Mitigate Baron SameEdit (CVE-2021-3156) vulnerability

Polyverse Weekly Breach Report – Aug. 26th

Aug 26, 2019By Shaina Raskin

A snapshot of last week’s reported cybersecurity breaches and vulnerabilities


Delta Air Lines is suing chatbot company [24] over a breach of passenger data. A hacker broke into through [24]’s systems and stole 825,000 customers’ records. Delta is hoping to recover the costs incurred dealing with the breach, which it says amount to millions of dollars. To read more:

Jailbreak for iPhones

With the latest iOS update, Apple unpatched a vulnerability that it had previously fixed. Attackers could conceivably hack any up-to-date phone. Security experts are warning iPhone users to be careful about downloading apps. To read more:

Residential Networking Solutions

Hackers are anonymizing malicious traffic by routing it through residential broadband and wireless data connections. KrebsOnSecurity received a tip from a retailer that saw suspicious transactions originating from a new internet provider called Residential Networking Solutions. References to the provider came up on, a community that hosts hackers looking for anonymous ways to monetize their activities. To read more:

Nest Cam IQ

Google’s Nest Cam IQ camera has eight security vulnerabilities that could be hacked. The bugs include information leaks, denial-of-service issues, and code-execution vulnerabilities. To read more:

Silence APT

The Russian hacking group Silence APT is targeting banks in 30 different countries. Their most recent successful campaign was against Bangladesh-based Dutch-Bangla Bank. To read more:


MoviePass exposed thousands of member- and credit-card numbers thanks to an unprotected server. A security researcher found an exposed database containing 161m records. While most of the records were computer-generated logging messages, some included sensitive user data. To read more:


Hackers are spreading a banking Trojan by copying legitimate software, including that of NordVPN. By creating a website identical to NordVPN’s — a common attack strategy— hackers hope to trick users into downloading malicious software. To read more:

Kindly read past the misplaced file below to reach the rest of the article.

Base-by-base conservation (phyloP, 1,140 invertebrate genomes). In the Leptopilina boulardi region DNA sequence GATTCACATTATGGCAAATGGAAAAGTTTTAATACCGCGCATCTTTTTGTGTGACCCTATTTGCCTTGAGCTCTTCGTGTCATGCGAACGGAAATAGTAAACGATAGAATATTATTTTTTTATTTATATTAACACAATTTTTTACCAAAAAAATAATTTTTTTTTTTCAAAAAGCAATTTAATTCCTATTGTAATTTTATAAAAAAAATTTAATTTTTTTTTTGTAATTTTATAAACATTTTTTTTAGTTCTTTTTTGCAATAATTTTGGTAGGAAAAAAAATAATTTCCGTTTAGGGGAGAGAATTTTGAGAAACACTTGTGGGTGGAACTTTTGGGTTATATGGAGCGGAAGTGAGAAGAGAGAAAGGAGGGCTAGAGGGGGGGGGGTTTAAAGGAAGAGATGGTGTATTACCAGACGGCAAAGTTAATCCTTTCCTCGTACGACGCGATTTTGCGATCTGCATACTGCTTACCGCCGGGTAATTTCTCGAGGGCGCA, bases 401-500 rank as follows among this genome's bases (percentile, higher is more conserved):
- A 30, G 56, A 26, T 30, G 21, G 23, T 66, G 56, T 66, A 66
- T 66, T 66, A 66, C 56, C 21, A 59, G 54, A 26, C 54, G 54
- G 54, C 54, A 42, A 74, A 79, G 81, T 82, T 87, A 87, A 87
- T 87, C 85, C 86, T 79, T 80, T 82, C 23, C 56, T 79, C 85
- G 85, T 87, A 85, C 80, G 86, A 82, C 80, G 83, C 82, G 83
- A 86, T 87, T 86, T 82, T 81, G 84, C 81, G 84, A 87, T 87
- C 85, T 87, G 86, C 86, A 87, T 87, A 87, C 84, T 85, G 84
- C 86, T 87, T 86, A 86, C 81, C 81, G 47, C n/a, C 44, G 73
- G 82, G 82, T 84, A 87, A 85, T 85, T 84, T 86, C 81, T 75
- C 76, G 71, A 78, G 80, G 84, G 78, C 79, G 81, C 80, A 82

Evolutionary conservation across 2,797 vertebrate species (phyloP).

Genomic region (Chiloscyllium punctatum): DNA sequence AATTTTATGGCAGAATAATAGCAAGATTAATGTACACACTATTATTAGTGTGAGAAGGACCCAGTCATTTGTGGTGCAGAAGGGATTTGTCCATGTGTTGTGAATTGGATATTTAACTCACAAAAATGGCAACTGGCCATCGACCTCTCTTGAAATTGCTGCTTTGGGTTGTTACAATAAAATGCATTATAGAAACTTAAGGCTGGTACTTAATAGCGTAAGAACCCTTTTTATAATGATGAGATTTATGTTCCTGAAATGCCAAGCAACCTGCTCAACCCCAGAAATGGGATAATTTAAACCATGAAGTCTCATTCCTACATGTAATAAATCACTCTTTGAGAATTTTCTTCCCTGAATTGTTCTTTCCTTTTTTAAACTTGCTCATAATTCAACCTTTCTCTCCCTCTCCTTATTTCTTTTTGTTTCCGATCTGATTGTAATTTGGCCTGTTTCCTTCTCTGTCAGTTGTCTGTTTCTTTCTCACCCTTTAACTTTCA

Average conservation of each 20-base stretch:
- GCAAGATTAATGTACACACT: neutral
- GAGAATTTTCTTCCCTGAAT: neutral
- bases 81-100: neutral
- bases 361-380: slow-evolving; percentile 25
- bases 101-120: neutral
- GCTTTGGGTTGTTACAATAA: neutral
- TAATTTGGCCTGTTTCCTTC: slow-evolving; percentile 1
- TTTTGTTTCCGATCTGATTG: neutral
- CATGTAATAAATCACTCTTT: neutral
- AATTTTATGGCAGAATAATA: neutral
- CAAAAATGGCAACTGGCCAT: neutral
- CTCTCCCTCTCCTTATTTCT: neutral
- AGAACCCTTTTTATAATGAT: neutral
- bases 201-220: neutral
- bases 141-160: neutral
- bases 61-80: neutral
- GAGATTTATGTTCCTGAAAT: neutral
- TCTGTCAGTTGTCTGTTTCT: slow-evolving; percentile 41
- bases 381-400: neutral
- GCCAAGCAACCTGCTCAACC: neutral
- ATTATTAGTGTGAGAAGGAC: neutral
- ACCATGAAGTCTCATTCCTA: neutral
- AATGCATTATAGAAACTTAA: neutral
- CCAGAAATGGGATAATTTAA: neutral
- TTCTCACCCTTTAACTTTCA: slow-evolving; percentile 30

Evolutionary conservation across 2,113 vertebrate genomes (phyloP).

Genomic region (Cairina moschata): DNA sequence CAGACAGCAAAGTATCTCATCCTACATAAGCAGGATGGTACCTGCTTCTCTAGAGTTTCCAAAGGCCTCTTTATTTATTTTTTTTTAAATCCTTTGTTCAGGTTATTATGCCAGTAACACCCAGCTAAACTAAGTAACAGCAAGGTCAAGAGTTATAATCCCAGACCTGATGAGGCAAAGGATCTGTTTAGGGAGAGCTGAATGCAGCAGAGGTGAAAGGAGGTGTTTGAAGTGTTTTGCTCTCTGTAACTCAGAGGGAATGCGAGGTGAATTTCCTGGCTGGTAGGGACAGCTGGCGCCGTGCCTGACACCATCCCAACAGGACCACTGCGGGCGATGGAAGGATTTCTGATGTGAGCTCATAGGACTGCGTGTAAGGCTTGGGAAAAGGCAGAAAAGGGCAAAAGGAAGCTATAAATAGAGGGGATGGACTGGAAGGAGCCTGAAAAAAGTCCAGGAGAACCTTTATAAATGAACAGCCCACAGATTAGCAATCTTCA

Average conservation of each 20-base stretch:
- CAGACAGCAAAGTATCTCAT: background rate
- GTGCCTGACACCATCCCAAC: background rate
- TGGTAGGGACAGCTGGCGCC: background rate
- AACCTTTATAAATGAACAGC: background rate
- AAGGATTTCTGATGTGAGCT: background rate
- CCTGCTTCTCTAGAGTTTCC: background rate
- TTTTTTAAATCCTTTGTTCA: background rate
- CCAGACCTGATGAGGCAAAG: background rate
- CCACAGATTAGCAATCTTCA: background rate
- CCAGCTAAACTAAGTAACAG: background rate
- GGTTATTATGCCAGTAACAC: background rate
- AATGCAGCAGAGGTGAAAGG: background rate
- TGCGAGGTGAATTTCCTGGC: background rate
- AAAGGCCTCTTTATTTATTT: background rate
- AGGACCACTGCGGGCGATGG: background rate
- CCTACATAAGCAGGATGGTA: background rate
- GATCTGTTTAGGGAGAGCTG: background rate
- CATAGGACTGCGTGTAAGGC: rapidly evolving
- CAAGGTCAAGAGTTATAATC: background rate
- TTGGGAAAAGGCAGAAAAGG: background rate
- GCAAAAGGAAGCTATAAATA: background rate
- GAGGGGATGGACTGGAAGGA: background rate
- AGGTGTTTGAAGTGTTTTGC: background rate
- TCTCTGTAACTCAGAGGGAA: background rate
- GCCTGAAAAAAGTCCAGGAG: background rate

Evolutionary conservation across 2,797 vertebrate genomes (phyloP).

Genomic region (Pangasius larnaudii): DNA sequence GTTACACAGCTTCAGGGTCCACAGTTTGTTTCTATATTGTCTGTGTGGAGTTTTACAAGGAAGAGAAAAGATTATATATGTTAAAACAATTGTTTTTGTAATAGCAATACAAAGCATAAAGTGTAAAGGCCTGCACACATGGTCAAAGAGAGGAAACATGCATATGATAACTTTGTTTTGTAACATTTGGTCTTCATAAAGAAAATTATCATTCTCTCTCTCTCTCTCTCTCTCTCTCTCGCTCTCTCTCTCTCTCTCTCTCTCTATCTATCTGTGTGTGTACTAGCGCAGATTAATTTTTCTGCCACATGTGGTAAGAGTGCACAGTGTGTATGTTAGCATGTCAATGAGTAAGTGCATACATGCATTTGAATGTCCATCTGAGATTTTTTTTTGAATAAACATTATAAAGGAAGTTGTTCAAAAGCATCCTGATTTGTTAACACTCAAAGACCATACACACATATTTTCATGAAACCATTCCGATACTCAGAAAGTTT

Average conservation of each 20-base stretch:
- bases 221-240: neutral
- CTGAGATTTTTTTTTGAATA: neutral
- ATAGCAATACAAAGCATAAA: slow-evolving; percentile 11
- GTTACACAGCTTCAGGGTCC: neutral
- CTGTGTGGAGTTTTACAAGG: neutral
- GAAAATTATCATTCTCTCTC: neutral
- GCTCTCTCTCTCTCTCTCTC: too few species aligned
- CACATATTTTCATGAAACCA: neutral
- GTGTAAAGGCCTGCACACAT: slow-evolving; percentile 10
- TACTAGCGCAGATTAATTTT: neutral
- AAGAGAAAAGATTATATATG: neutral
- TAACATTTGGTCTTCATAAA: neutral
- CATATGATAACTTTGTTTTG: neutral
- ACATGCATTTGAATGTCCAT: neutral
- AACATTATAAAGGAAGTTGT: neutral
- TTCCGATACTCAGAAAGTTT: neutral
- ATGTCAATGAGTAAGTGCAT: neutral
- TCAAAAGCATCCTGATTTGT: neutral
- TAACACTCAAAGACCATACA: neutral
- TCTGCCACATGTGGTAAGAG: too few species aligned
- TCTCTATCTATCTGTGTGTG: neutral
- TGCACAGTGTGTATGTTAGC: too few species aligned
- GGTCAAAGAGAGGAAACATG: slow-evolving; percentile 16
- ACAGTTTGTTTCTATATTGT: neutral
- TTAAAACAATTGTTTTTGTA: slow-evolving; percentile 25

In an effort to improve voice-command features, Microsoft contractors heard audio of Xbox users that should never have been recorded. While only certain commands were supposed to trigger recording, systems sometimes captured audio of users simply talking in their homes. To read more:


After fixing one zero-day vulnerability in its gaming platform last week, Steam disclosed a second this week that affects more than 98m users. The bug is a zero-day privilege escalation that impacts only the Windows version of the client. To read more:

Check out Have I Been Pwned to see if any of your accounts have been exposed by the above breaches.

Attackers injected Magecart malware — which steals victims’ payment information — into the PokerTracker website, which provides software that online poker players can use to improve their odds. The compromise was possible because the site was running an outdated version of Drupal with known vulnerabilities. To read more:

Ruby libraries

Staff who maintain the RubyGems package repository have removed 18 versions of 11 Ruby libraries that contained malicious code. The code would collect and send the URL and environment variables of a compromised system to a remote server in Ukraine. To read more:

Russian voting system

A security researcher found a critical vulnerability in the blockchain-based voting system that Russian officials plan to use in September 2019. To read more:


A zero-day vulnerability was found in Webmin, a Unix administration tool. The vulnerability was apparently a secret backdoor that was planted a year before its discovery. To read more:


Fortnite players are being targeted by ransomware pretending to be an in-game hack. The ransomware masquerades as an aimbot that improves a player’s aim and helps identify the location of other players. To read more:

Facebook disconnect tool

A new tool is rolling out that enables users to disconnect from their individual accounts any information that other apps and websites send Facebook. While the tool does not delete browsing history, Facebook will no longer associate the information with specific users. To read more:


The pornography website Luscious exposed user data after a database containing 1.2m user accounts was left unprotected. An authentication error on the website enabled complete access to all user accounts in the database. To read more:

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